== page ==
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Quick Change Review: The Lion, The Witch and The Wardrobe (Tour)

★★★ The Lion, The Witch and The Wardrobe is a playground for imagination and wonder.

Director, Michael Fentiman, has carefully crafted a multitude of worlds to be explored by adults and children alike.

We start in London, where we meet the big-eyed Pevensie children; brave and adventurous Lucy (Karise Yansen), the sensible and orderly Peter (Ammar Duffus), wise and calm Susan (Robyn Sinclair) and the influenced and mischievous Edmund (Shaka Kalohoh) being evacuated from the war to Aberdeenshire. They clasp at suitcases for support and squabble with one another as siblings do.

Lodging with the eccentric Professor Kirk (Johnson Willis), when exploring their new home they tumble across a land stuck in perpetual winter, Narnia. Here they learn of their duty as humans to break the prophecy and the ruling of the White Witch (Samantha Womack) to relieve fear from the kind-natured citizens of Narnia.

It’s a production that is designed to feed the curious. Masterful lighting, set, and costume combine to create sublime scenes - from the gentle warmth of Mr Tumnus’s hollow that shelters Lucy from the gentle snowfall with its wicker furniture and stacks of books, to the dark elegance of the professors home with gold adornments and clock motifs. The stage is a floor to ceiling circus arena for its highly talented task to dance and play.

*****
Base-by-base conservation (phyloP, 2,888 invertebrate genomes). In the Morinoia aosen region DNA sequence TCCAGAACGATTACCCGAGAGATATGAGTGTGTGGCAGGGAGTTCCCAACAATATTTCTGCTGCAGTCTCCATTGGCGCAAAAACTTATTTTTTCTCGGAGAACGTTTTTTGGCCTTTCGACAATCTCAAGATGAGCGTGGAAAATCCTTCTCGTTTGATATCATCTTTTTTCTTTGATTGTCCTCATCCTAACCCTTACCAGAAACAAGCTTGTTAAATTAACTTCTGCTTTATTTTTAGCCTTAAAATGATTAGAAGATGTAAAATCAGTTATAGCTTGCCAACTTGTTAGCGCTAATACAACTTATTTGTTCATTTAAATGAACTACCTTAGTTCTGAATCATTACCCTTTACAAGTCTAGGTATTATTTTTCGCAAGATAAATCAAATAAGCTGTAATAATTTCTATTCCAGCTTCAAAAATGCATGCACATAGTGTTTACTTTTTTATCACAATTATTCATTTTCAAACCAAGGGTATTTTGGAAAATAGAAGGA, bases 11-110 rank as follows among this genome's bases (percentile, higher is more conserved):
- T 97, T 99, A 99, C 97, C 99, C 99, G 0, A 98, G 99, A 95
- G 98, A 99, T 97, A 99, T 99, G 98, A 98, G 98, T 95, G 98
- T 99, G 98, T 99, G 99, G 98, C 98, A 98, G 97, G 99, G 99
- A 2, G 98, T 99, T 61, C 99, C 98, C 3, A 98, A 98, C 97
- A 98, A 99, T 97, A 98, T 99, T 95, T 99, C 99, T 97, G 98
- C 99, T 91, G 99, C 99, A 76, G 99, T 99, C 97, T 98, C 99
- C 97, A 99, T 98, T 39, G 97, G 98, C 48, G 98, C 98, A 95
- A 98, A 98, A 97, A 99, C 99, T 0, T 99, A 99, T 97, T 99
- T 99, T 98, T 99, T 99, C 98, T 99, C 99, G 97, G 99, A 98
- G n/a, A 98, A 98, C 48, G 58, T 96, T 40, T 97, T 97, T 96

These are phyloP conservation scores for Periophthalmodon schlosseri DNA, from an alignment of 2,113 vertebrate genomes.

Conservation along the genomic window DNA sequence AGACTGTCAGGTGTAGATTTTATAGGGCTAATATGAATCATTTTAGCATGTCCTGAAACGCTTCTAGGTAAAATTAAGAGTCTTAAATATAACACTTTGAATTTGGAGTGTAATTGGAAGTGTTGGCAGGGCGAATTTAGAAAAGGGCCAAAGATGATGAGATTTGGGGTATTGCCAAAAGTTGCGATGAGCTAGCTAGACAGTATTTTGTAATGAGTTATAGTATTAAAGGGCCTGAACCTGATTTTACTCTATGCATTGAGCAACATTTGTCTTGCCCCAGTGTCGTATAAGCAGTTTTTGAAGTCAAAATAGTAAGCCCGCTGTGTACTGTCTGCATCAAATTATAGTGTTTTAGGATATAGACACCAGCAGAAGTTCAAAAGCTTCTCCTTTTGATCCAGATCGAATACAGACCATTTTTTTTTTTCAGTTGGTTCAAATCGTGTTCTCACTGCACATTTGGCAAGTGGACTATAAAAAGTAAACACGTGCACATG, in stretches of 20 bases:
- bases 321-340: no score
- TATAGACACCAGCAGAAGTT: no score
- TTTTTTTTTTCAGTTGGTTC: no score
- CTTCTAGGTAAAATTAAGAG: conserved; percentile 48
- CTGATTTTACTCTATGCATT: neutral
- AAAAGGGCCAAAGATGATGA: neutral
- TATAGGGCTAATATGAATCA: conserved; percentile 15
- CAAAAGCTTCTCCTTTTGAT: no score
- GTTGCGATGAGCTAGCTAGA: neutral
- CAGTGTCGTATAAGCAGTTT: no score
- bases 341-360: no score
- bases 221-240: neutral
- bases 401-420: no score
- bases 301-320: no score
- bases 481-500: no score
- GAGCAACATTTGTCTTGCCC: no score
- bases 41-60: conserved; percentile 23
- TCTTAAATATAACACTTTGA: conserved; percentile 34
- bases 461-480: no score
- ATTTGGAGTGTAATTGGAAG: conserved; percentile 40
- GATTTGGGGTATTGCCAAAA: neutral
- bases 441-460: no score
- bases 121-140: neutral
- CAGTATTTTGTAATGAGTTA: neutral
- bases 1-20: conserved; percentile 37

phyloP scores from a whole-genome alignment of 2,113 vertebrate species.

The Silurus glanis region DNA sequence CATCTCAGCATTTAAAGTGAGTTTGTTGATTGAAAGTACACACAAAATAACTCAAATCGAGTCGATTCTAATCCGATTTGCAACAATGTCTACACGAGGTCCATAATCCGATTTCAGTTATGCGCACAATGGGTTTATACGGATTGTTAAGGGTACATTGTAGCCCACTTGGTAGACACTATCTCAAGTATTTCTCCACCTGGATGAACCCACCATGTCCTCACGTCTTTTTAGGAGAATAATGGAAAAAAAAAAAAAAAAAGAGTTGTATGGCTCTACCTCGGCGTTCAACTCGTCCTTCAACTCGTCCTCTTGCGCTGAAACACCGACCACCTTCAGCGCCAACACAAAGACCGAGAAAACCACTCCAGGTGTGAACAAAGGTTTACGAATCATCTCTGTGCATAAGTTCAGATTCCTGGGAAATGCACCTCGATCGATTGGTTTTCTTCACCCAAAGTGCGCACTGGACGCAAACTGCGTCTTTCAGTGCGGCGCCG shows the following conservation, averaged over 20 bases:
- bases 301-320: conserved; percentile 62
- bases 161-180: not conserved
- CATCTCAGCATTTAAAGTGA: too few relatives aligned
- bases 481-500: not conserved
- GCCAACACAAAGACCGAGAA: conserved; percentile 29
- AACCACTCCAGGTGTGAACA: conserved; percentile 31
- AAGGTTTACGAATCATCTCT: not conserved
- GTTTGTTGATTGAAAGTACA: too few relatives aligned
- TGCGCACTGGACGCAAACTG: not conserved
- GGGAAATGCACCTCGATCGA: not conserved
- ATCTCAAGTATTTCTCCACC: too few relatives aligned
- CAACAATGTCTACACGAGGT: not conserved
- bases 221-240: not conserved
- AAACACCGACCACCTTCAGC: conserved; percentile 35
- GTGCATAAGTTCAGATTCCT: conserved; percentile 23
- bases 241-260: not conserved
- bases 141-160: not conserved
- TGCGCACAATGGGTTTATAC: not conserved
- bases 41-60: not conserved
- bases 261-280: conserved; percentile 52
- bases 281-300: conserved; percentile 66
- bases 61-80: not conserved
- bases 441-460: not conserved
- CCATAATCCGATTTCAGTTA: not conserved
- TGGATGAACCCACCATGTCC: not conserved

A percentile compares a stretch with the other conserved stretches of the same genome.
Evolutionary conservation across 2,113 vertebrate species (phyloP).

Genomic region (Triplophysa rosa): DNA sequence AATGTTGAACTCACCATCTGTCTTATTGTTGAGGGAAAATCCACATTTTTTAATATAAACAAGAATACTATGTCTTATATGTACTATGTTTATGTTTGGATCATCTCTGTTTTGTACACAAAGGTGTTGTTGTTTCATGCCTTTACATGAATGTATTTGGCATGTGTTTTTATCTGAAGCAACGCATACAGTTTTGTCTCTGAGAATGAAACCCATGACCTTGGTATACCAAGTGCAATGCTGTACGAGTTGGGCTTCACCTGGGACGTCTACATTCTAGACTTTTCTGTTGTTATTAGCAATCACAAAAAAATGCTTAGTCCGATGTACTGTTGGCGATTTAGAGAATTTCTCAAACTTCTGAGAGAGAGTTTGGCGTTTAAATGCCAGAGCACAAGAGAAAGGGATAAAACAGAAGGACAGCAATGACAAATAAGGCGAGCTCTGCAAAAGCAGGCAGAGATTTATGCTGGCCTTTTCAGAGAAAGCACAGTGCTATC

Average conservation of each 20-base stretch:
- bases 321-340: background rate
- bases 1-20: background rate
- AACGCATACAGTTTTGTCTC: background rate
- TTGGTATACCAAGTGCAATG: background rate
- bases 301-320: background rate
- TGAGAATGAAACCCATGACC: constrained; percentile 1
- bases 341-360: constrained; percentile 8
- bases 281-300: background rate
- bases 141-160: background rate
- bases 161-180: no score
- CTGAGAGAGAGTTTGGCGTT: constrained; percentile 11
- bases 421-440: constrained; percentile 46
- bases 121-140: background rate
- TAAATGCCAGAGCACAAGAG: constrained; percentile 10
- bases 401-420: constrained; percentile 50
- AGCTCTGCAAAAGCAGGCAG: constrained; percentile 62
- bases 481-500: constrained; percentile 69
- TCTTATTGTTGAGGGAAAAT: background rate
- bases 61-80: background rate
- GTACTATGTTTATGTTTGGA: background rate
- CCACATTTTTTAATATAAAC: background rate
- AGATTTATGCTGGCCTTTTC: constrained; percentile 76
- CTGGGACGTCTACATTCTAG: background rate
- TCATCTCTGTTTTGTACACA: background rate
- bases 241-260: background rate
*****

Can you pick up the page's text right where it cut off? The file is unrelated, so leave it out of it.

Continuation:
Tiny details capture the eye, like a carefully placed mat for the much adored old cat, Schrodinger, growing flowers, a lamppost appearing from a piano and Turkish delight as fluffed as clouds.

Other details are left entirely to the imagination of the audience member and their hopes, dreams and desires. Awe-inspiring puppetry gives freedom to fill the gaps and envision your own design. The wolves and skeletal creatures are frightening in appearance and movement - dynamic and powerful.

In contrast, woodland creatures are rustic in heart, but fantastical in nature, played by a brilliant cast of musician actors who use mystical folk song to show patriotism to their home and hope for it. Mr Tumnus’ solo and their collective ode to Narnia are stunning, but others feel forgettable when away from the charm of the land.

Over time, you crave the drama from the story that sometimes feel an afterthought.

With all of its visual charm, the script itself has slipped. The Pevensie children, though delightfully acted, speak largely in request and exclamation. Aslan’s grand entrance, death, and resurrection, plays for all of 30 minutes, which feels a great shame to the pride of Chris Jared who is enthrallingly emotive to watch alongside the puppeteers. The White Witch, though demanding and fearsome, feels stiff and sculpted with her trickery only superficial.

Under the layers of silk, fur, magic and illusions, the story itself is rushed with no time to swell in your heart.

As a result, the final battle scenes lack the triumphant climax that is craved and leaves you feeling a bit left out in the cold.

The Lion, The Witch and The Wardrobe tours the UK throughout 2022.


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